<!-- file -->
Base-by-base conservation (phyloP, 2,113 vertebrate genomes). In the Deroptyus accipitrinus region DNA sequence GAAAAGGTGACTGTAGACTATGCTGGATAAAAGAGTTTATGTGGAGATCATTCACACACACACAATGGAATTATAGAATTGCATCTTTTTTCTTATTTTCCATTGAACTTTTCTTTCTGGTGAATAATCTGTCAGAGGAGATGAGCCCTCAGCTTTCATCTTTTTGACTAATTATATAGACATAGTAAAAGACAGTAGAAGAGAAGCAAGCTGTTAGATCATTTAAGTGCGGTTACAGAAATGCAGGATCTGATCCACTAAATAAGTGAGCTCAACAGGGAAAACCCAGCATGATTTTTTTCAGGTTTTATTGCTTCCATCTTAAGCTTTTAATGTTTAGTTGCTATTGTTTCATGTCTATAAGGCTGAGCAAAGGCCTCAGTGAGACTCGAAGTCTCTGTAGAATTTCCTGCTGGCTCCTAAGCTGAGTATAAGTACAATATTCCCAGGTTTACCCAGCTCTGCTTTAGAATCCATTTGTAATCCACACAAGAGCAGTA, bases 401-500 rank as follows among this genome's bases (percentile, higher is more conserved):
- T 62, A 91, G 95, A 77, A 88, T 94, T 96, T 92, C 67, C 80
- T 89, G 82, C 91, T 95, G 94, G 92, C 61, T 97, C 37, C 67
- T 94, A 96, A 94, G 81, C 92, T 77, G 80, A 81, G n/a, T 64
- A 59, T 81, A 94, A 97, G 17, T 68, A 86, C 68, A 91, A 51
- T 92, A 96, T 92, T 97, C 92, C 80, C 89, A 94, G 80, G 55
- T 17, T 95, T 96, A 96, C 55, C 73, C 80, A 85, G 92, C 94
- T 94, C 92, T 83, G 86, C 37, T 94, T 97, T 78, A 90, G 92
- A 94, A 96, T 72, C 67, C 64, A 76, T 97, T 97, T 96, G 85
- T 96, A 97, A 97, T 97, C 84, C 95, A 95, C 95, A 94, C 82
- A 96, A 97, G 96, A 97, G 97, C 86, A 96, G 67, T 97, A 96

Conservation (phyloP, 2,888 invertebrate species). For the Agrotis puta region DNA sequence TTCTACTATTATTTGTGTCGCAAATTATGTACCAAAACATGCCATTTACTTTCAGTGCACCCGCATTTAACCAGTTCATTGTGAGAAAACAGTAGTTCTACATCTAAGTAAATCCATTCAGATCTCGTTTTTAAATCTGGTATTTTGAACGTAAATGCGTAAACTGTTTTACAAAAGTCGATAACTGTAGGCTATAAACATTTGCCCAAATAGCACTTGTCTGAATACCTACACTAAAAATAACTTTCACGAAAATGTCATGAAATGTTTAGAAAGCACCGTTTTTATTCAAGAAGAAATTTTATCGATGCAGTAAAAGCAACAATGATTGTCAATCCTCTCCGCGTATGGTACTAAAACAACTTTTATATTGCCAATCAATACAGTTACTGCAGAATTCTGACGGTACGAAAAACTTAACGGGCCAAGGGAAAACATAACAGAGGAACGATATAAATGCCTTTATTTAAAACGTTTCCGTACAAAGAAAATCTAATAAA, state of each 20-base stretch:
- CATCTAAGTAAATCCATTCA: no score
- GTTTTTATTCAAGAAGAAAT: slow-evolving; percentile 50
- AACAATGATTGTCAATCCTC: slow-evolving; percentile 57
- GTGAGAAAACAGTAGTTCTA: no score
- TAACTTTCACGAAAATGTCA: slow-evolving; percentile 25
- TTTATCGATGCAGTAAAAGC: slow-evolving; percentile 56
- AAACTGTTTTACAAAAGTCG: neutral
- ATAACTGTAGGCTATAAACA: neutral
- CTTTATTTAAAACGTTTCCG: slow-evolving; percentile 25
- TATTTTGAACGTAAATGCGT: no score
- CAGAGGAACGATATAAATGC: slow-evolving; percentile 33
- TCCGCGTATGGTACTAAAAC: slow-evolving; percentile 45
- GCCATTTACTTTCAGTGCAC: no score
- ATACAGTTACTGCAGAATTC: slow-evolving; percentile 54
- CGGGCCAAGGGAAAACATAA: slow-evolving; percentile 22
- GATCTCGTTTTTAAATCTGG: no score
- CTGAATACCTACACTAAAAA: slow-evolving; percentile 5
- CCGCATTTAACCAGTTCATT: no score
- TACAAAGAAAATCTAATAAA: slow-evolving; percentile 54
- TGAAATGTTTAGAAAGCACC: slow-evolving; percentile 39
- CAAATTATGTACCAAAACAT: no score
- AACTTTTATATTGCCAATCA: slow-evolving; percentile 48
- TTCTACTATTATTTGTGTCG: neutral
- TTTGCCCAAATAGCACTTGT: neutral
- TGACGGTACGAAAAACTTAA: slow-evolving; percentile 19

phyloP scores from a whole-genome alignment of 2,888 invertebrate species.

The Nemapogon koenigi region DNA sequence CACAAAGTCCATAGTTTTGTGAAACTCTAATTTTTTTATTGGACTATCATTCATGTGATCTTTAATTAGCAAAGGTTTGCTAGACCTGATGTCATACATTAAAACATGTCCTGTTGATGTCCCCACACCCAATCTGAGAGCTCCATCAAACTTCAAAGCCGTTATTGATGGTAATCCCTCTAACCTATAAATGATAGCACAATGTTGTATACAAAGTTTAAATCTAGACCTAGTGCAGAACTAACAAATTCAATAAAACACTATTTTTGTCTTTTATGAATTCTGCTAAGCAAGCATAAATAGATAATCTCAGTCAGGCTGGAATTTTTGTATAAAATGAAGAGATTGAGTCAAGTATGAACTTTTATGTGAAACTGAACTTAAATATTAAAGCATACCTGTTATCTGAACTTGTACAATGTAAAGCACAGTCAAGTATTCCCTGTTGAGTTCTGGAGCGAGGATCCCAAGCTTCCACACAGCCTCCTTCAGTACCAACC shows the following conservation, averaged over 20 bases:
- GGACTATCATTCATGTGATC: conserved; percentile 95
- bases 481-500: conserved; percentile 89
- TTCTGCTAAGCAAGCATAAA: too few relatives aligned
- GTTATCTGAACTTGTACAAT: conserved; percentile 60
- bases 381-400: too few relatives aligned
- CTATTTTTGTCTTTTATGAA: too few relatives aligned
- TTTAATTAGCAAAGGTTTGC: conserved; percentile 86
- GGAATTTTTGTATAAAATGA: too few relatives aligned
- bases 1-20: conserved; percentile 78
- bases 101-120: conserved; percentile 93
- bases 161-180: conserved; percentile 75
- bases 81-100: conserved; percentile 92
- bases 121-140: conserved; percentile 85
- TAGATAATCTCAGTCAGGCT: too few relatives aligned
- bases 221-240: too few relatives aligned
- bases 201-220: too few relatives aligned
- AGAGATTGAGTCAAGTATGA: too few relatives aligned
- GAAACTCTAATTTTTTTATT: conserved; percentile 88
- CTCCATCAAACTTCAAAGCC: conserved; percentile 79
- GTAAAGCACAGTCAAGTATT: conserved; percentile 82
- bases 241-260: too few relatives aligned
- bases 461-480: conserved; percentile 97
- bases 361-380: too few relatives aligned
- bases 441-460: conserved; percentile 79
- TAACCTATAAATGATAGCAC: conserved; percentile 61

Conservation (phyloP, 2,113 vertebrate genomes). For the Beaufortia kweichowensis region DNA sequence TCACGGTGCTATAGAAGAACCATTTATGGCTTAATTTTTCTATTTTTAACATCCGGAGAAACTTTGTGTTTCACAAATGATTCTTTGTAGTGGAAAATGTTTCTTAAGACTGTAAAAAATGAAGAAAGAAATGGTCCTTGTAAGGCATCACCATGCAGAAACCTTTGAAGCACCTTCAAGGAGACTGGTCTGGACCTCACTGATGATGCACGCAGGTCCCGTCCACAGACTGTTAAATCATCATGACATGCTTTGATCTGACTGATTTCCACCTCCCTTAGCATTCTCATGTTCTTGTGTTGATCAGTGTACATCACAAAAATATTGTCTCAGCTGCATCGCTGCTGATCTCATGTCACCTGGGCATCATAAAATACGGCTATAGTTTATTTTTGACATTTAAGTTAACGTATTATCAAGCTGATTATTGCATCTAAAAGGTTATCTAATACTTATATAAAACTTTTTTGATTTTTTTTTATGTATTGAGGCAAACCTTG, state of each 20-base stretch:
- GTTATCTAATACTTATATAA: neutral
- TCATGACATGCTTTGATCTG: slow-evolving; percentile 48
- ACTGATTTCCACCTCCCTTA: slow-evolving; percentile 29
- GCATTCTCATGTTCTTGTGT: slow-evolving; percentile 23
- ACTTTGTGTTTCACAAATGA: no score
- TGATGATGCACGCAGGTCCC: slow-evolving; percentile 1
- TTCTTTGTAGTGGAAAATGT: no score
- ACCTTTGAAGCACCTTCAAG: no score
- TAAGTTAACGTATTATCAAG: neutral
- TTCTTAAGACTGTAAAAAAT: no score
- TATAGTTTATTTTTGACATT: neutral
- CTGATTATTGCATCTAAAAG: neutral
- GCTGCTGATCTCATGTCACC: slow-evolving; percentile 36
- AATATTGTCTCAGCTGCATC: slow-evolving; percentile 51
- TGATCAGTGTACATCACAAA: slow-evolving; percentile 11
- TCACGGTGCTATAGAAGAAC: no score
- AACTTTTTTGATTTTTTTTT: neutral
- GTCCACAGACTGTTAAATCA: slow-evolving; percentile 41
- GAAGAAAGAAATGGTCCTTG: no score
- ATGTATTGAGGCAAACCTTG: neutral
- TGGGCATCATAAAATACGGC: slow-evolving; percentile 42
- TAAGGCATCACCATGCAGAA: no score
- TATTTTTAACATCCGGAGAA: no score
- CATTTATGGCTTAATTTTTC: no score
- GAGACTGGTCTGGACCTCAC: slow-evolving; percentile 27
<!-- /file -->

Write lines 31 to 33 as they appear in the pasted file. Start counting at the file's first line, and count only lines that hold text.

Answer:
- TACAAAGAAAATCTAATAAA: slow-evolving; percentile 54
- TGAAATGTTTAGAAAGCACC: slow-evolving; percentile 39
- CAAATTATGTACCAAAACAT: no score